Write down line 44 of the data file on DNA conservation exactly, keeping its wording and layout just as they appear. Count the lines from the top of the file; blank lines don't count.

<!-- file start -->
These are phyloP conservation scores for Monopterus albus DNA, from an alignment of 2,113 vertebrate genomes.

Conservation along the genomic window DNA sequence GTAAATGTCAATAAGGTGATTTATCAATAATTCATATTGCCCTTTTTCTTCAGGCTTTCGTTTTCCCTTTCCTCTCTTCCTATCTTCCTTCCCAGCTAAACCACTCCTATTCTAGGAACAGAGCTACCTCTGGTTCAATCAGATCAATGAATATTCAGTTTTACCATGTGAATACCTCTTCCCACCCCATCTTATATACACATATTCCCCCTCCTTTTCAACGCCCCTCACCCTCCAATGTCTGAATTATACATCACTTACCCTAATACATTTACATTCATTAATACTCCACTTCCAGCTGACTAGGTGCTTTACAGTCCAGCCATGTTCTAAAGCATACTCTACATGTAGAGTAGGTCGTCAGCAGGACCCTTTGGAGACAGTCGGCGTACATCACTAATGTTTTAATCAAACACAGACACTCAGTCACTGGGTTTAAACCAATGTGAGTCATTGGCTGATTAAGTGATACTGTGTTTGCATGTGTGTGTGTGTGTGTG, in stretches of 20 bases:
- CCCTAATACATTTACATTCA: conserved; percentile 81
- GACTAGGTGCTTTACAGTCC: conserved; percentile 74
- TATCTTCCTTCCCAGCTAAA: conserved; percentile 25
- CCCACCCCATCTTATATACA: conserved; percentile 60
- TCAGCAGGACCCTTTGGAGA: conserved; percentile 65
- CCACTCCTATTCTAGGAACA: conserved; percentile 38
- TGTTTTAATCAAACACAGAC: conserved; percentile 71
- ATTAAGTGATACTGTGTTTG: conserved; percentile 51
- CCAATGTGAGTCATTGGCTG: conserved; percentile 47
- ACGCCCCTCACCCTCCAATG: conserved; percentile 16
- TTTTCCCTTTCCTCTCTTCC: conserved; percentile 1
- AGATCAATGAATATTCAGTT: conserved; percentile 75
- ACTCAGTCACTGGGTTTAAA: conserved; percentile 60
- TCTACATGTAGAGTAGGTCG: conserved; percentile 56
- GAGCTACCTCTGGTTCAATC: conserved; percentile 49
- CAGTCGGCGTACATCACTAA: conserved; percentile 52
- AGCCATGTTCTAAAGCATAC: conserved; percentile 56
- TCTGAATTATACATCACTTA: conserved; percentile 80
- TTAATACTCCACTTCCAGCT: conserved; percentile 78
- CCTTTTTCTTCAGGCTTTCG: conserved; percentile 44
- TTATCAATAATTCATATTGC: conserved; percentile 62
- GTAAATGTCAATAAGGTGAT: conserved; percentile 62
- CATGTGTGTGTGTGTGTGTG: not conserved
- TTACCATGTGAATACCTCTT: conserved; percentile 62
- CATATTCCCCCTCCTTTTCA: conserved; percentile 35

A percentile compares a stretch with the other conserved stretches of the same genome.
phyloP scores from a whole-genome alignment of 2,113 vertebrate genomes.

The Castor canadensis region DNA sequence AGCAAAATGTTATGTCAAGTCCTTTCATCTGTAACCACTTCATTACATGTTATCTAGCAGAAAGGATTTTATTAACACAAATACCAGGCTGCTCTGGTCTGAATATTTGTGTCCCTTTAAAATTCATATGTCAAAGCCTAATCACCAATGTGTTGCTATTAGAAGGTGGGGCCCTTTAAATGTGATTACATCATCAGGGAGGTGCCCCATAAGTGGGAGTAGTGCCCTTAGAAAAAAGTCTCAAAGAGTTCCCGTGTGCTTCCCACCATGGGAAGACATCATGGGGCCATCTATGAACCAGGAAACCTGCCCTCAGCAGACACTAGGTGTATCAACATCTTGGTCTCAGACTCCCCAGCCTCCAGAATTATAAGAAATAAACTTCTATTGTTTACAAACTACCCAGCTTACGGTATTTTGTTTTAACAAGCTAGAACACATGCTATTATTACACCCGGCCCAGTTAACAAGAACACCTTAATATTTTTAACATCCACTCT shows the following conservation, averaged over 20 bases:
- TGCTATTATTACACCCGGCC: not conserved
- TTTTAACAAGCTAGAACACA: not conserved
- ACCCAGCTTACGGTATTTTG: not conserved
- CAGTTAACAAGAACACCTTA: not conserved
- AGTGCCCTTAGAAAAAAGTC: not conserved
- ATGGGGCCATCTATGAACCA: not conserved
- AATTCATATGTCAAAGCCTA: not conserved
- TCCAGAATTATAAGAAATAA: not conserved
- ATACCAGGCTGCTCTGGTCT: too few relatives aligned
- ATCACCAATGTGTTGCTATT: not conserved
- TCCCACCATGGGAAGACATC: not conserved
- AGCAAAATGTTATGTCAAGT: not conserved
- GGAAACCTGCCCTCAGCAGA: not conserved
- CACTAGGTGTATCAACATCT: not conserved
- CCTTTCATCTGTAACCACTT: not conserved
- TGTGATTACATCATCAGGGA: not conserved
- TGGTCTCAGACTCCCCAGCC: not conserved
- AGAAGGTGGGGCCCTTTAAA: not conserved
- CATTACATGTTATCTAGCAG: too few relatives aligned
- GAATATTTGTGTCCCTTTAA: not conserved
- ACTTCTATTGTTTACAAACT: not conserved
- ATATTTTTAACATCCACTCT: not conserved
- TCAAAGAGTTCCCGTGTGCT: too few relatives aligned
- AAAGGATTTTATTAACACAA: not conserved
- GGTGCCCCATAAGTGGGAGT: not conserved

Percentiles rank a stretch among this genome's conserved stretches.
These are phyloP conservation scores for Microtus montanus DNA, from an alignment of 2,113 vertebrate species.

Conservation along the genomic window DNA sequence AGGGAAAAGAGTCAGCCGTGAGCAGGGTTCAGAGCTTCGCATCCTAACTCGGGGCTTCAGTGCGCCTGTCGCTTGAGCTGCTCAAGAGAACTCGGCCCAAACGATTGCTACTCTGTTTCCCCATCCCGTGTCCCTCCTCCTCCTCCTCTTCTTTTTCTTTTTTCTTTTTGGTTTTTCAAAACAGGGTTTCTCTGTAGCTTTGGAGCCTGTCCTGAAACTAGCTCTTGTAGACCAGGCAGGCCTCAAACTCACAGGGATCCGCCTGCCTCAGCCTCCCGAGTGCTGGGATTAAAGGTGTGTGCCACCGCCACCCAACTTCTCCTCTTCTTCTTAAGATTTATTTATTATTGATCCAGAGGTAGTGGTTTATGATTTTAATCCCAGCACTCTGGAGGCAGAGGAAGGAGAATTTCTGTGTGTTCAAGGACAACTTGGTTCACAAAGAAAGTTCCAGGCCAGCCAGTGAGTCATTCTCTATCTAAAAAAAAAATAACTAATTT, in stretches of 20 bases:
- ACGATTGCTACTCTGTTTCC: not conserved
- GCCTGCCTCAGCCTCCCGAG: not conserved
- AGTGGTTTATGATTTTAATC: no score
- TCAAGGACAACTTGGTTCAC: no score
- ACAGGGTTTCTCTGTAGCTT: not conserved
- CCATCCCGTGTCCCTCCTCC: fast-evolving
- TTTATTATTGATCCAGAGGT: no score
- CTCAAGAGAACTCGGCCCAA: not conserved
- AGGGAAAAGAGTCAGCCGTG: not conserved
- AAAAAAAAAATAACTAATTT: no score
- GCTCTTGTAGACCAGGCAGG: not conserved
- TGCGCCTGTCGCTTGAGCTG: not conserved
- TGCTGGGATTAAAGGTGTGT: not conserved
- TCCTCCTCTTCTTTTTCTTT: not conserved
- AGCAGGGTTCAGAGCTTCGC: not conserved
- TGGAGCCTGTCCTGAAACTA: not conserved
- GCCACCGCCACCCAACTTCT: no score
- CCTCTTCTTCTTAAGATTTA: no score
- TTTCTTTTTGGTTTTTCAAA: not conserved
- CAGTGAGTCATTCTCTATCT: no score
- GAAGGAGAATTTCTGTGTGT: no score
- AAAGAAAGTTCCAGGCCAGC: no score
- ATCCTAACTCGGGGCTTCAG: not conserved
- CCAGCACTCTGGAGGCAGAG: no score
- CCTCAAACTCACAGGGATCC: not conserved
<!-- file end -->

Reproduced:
- CACTAGGTGTATCAACATCT: not conserved